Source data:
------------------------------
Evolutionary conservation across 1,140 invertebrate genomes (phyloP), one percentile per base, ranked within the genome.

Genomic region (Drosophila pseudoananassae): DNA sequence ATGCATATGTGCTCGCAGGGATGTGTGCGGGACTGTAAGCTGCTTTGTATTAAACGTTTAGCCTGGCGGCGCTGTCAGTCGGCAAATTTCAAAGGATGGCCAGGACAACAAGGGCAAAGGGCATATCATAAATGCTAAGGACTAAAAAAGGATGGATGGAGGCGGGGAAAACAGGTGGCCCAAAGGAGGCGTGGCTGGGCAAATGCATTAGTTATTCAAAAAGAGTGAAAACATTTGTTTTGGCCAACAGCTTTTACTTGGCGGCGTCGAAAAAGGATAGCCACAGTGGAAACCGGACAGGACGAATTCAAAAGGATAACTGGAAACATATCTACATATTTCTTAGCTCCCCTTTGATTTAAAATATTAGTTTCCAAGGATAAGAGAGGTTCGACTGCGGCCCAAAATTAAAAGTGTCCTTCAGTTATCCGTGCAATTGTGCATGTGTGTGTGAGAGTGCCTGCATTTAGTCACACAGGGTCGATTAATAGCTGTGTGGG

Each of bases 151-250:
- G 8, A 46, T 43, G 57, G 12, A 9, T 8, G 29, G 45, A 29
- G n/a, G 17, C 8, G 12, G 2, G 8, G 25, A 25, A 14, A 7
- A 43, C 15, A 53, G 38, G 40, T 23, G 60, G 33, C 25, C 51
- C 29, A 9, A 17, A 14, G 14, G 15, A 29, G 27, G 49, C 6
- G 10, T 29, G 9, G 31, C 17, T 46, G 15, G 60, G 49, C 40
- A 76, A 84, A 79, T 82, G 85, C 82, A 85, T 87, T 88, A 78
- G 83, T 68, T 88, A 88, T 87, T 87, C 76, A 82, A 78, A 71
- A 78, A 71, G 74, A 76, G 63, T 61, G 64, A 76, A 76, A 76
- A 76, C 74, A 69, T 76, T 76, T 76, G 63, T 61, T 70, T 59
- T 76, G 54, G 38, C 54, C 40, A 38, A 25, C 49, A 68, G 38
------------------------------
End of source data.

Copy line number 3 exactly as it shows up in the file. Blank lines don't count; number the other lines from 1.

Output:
Each of bases 151-250: